June 18, 2021


I recently found Maria Konnikova’s The Biggest Bluff lying on a stoop and decided to pick it up.

It’s a compelling read. One of the chapters that particularly resonated with me described a concept called tilt, which is that “you’re letting emotions—incidental ones that aren’t actually integral to your decision process—affect your decision making” (page 253). This is something I’ve experienced a lot, particularly when things don’t go as I expect them to.

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January 29, 2020

The Stories Streets Tell

Those who saw him hushed. On Church Street. Liberty. Cortlandt. West Street. Fulton. Vesey.

—Colum McCann, Let The Great World Spin

Despite having lived in New York City for most of the 2010s and worked in Lower Manhattan for a few of them, I still didn’t know where these streets were when I was reading Colum McCann’s novel at the end of 2019.

Knowing the names of a city’s streets has always been meaningful to me, despite its waning utility. But aside from being useful if the internet happens to be down or if one’s GPS is on the fritz, streets somehow make me feel connected to a city in a way that I find important. The denizens of a place have so little in common with one another aside from their shared geography, and it sometimes disappoints me that the simple act of asking for directions is a dwindling reason to have a conversation in the age of the smartphone. But at least it’s still a valid one.

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December 29, 2018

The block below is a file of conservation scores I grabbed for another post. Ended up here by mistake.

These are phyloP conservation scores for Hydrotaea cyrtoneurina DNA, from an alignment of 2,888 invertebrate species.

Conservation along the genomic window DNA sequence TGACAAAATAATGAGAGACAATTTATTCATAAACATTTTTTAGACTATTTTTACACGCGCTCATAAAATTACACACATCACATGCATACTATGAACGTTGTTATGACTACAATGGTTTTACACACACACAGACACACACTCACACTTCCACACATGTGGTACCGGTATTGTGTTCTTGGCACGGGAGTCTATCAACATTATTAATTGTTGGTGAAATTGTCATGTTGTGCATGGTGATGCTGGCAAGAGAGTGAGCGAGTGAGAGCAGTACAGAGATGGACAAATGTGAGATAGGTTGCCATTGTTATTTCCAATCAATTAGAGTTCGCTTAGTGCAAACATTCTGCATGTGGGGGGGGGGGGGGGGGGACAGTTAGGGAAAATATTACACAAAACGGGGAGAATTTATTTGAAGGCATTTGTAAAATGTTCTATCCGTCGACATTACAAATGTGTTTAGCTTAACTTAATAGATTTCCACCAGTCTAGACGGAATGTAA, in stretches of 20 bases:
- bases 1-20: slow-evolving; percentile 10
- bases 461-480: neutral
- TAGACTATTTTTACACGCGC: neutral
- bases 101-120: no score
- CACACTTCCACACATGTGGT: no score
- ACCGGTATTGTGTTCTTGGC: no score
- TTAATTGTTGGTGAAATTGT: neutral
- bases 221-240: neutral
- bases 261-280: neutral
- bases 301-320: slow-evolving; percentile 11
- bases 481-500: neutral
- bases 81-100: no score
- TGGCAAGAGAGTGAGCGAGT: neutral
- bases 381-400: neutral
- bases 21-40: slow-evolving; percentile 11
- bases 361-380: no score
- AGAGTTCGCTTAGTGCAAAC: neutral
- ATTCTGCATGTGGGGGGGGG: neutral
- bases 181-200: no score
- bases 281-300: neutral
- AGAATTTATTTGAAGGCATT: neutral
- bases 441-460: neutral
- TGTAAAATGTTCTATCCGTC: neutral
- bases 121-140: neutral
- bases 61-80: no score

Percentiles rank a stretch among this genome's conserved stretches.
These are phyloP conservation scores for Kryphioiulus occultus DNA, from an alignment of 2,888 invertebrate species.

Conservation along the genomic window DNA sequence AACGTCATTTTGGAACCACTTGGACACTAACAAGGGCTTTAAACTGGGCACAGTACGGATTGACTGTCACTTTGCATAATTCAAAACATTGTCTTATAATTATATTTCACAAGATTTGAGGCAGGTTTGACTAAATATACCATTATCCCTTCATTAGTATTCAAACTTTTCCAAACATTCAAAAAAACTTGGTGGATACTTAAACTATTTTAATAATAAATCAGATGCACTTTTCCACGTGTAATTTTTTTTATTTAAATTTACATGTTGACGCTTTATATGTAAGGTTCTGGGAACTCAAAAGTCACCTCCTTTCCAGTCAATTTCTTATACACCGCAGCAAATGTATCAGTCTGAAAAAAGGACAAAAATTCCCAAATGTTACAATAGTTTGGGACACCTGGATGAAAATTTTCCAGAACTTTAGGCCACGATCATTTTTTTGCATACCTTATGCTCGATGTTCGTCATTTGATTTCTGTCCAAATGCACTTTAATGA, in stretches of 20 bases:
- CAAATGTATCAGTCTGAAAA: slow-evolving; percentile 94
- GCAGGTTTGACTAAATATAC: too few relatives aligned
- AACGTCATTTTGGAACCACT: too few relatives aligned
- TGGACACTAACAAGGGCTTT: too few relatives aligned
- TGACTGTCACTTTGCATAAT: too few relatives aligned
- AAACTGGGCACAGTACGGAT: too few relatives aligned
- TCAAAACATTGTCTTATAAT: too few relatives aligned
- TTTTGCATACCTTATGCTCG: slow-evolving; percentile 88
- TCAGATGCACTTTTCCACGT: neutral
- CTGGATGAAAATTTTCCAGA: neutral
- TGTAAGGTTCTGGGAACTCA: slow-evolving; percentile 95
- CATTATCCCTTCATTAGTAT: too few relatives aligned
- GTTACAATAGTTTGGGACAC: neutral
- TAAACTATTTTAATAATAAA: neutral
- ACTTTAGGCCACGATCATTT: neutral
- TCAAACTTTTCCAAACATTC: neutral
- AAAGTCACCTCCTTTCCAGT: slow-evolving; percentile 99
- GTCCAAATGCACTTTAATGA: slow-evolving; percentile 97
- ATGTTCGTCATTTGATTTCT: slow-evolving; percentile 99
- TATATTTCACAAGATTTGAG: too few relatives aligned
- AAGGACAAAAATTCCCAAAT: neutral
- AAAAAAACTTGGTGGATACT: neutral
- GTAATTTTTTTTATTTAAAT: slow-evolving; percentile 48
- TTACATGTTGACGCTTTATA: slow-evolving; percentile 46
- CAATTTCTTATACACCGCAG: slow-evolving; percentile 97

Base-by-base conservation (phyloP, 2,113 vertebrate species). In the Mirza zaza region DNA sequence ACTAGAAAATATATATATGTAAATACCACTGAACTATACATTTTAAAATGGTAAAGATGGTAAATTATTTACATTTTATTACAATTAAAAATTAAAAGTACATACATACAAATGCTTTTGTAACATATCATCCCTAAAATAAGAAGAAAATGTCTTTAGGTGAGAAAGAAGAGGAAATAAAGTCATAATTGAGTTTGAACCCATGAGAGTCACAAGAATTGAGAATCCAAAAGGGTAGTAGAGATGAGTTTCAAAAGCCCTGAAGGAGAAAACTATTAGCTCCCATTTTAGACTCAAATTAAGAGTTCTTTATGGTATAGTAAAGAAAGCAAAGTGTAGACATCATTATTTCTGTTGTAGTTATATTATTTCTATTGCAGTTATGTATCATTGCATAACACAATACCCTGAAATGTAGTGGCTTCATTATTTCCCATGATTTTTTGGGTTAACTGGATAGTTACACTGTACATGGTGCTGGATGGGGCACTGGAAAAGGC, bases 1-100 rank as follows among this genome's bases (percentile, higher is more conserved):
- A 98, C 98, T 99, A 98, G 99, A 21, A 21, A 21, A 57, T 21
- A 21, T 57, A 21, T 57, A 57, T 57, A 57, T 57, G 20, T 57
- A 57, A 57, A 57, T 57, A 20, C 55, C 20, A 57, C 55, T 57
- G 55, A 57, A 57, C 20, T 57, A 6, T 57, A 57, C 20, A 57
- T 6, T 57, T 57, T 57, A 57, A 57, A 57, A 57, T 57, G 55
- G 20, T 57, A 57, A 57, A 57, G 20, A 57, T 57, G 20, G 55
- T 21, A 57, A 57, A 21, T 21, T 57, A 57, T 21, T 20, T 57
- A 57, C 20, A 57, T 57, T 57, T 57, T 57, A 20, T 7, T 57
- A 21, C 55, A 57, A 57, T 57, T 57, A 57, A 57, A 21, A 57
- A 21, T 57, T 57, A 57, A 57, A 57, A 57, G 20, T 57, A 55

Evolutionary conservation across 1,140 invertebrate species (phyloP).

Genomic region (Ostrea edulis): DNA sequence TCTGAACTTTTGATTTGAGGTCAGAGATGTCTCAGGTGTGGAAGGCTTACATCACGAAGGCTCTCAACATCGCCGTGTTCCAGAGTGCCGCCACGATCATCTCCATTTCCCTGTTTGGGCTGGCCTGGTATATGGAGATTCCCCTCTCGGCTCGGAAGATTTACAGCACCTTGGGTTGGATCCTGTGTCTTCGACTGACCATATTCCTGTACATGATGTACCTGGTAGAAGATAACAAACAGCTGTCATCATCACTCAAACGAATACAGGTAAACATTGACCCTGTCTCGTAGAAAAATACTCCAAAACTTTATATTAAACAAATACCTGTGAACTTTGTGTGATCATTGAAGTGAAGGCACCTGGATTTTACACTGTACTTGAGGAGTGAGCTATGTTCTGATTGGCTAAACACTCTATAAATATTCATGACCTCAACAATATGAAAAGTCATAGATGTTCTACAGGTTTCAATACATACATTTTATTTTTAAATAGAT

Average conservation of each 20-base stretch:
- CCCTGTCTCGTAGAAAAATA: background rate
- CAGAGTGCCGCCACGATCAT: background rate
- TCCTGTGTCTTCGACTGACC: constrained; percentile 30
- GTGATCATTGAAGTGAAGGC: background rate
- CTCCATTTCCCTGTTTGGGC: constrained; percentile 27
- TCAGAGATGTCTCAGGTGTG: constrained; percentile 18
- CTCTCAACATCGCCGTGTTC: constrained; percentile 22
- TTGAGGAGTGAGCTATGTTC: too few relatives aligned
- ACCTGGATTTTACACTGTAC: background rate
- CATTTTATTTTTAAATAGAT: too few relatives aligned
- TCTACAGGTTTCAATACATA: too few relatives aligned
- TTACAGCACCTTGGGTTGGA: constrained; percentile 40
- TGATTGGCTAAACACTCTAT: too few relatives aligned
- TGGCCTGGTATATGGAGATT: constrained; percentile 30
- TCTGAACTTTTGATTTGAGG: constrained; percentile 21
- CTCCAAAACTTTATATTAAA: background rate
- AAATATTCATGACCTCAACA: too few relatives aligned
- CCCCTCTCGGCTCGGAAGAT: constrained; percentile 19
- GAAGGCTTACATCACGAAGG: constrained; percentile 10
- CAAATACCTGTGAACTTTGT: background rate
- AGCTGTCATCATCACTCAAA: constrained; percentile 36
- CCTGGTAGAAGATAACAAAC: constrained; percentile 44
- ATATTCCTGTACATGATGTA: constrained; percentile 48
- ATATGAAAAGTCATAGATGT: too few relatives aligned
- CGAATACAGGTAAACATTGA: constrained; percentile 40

An ode to YouTube's recommendation algorithm

Much has been said about the harmful effects of YouTube’s recommendation algorithm, from Zeynep Tufecki’s We’re building a dystopia just to make people click on ads to James Bridle’s Something is wrong on the internet. While these are very important (and disturbing) analyses that need to be acknowledged, this post isn’t about that. It’s about my personal experience with YouTube’s recommendation engine, which has been overwhelmingly positive, largely due to the kind of content I constrain myself to watching while on the site. ... Read more

May 23, 2017

PyCon 2017

I recently attended PyCon for the first time in several years and thought I’d write a bit about my favorite sessions, the videos of which are already online.

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May 15, 2017


For the past several months, I’ve been complementing my podcast regimen with narrated long-form journalism via an excellent new service called Audm.

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May 14, 2017

Eviscerated by Spammers

My blog was gutted by spammers.

This has happened before, because I’m apparently not very good at keeping my Wordpress installation up-to-date and secure. Only before, the spammers who hacked into my blog to pepper ads in its innards only modified PHP templates, and those weren’t too hard to fix.

This time, though, they came for the database.

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July 19, 2016

Pode, An Accessible Code Editor

My colleague Claire Kearney-Volpe and I have recently been co-teaching HTML and CSS to students who are visually impaired.

One of the benefits of learning coding today is the fact that it can be done without having to install anything: using sites like JS Bin, CodePen, and Mozilla Thimble, people can tinker with code on their web browser, and even publish it instantly online with the click of a button.

Unfortunately, however, these sites are inaccessible to screen reader users.

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April 27, 2016

Embeddable p5 Learning Sandboxes

I’ve recently been helping my colleague Taeyoon Choi with his series of Signing Coders workshops, in which we’ve been teaching students who are hearing-impaired how to code using p5.js.

One of the challenges Taeyoon faced in writing his computer-based learning activities was providing students with a simple, welcoming coding environment in which they could tinker with example p5 sketches without fear, embedded in the context of his curriculum.

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© Atul Varma 2021